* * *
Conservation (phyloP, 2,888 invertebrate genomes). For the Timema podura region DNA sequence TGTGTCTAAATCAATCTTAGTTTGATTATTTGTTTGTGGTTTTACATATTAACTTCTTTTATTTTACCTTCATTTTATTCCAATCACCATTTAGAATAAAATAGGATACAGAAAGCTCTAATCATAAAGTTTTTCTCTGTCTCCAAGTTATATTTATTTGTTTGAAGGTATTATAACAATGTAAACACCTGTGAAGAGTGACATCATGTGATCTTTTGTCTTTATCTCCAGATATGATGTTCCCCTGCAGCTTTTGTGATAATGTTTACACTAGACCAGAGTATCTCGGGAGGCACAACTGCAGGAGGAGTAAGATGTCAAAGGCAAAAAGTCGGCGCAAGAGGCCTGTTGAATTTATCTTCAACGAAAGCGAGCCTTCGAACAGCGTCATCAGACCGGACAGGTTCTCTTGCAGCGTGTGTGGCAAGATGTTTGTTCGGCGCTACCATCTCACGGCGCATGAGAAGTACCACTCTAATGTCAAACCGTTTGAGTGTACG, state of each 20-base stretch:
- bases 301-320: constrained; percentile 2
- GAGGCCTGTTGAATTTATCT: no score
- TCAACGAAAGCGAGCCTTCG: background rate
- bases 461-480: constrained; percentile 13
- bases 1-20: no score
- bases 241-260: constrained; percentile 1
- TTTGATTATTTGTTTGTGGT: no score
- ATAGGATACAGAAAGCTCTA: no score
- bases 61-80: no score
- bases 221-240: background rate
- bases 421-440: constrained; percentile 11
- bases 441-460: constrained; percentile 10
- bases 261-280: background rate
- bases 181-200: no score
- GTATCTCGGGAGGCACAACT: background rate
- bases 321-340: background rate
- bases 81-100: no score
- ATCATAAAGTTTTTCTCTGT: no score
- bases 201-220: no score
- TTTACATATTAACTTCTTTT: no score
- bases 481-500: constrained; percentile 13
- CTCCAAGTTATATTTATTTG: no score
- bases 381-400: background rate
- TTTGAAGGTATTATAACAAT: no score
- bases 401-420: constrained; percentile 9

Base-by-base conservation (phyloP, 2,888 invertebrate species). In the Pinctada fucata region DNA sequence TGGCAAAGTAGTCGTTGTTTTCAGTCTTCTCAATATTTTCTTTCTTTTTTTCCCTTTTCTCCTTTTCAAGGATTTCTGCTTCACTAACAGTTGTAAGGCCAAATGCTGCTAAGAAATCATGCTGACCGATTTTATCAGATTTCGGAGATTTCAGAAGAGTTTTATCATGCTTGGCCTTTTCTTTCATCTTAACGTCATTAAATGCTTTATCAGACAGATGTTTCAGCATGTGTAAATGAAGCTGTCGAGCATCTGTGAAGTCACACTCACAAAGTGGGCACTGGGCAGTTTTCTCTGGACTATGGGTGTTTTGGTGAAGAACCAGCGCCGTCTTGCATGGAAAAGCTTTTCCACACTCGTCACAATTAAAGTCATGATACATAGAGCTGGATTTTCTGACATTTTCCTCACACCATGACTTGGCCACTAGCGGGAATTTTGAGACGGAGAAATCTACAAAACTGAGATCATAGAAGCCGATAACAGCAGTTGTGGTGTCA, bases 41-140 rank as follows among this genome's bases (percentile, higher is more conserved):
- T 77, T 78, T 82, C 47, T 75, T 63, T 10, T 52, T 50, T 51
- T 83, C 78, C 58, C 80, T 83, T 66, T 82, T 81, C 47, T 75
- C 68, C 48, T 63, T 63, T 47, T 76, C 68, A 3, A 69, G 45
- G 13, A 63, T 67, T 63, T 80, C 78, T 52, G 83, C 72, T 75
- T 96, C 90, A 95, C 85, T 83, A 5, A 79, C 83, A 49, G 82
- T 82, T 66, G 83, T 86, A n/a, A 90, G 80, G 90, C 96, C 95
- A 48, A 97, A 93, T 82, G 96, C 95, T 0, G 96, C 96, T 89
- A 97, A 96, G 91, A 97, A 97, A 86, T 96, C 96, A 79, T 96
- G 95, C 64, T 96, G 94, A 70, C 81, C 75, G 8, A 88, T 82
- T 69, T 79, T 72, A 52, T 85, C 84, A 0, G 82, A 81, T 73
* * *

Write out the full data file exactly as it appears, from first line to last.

Conservation (phyloP, 2,888 invertebrate genomes). For the Timema podura region DNA sequence TGTGTCTAAATCAATCTTAGTTTGATTATTTGTTTGTGGTTTTACATATTAACTTCTTTTATTTTACCTTCATTTTATTCCAATCACCATTTAGAATAAAATAGGATACAGAAAGCTCTAATCATAAAGTTTTTCTCTGTCTCCAAGTTATATTTATTTGTTTGAAGGTATTATAACAATGTAAACACCTGTGAAGAGTGACATCATGTGATCTTTTGTCTTTATCTCCAGATATGATGTTCCCCTGCAGCTTTTGTGATAATGTTTACACTAGACCAGAGTATCTCGGGAGGCACAACTGCAGGAGGAGTAAGATGTCAAAGGCAAAAAGTCGGCGCAAGAGGCCTGTTGAATTTATCTTCAACGAAAGCGAGCCTTCGAACAGCGTCATCAGACCGGACAGGTTCTCTTGCAGCGTGTGTGGCAAGATGTTTGTTCGGCGCTACCATCTCACGGCGCATGAGAAGTACCACTCTAATGTCAAACCGTTTGAGTGTACG, state of each 20-base stretch:
- bases 301-320: constrained; percentile 2
- GAGGCCTGTTGAATTTATCT: no score
- TCAACGAAAGCGAGCCTTCG: background rate
- bases 461-480: constrained; percentile 13
- bases 1-20: no score
- bases 241-260: constrained; percentile 1
- TTTGATTATTTGTTTGTGGT: no score
- ATAGGATACAGAAAGCTCTA: no score
- bases 61-80: no score
- bases 221-240: background rate
- bases 421-440: constrained; percentile 11
- bases 441-460: constrained; percentile 10
- bases 261-280: background rate
- bases 181-200: no score
- GTATCTCGGGAGGCACAACT: background rate
- bases 321-340: background rate
- bases 81-100: no score
- ATCATAAAGTTTTTCTCTGT: no score
- bases 201-220: no score
- TTTACATATTAACTTCTTTT: no score
- bases 481-500: constrained; percentile 13
- CTCCAAGTTATATTTATTTG: no score
- bases 381-400: background rate
- TTTGAAGGTATTATAACAAT: no score
- bases 401-420: constrained; percentile 9

Base-by-base conservation (phyloP, 2,888 invertebrate species). In the Pinctada fucata region DNA sequence TGGCAAAGTAGTCGTTGTTTTCAGTCTTCTCAATATTTTCTTTCTTTTTTTCCCTTTTCTCCTTTTCAAGGATTTCTGCTTCACTAACAGTTGTAAGGCCAAATGCTGCTAAGAAATCATGCTGACCGATTTTATCAGATTTCGGAGATTTCAGAAGAGTTTTATCATGCTTGGCCTTTTCTTTCATCTTAACGTCATTAAATGCTTTATCAGACAGATGTTTCAGCATGTGTAAATGAAGCTGTCGAGCATCTGTGAAGTCACACTCACAAAGTGGGCACTGGGCAGTTTTCTCTGGACTATGGGTGTTTTGGTGAAGAACCAGCGCCGTCTTGCATGGAAAAGCTTTTCCACACTCGTCACAATTAAAGTCATGATACATAGAGCTGGATTTTCTGACATTTTCCTCACACCATGACTTGGCCACTAGCGGGAATTTTGAGACGGAGAAATCTACAAAACTGAGATCATAGAAGCCGATAACAGCAGTTGTGGTGTCA, bases 41-140 rank as follows among this genome's bases (percentile, higher is more conserved):
- T 77, T 78, T 82, C 47, T 75, T 63, T 10, T 52, T 50, T 51
- T 83, C 78, C 58, C 80, T 83, T 66, T 82, T 81, C 47, T 75
- C 68, C 48, T 63, T 63, T 47, T 76, C 68, A 3, A 69, G 45
- G 13, A 63, T 67, T 63, T 80, C 78, T 52, G 83, C 72, T 75
- T 96, C 90, A 95, C 85, T 83, A 5, A 79, C 83, A 49, G 82
- T 82, T 66, G 83, T 86, A n/a, A 90, G 80, G 90, C 96, C 95
- A 48, A 97, A 93, T 82, G 96, C 95, T 0, G 96, C 96, T 89
- A 97, A 96, G 91, A 97, A 97, A 86, T 96, C 96, A 79, T 96
- G 95, C 64, T 96, G 94, A 70, C 81, C 75, G 8, A 88, T 82
- T 69, T 79, T 72, A 52, T 85, C 84, A 0, G 82, A 81, T 73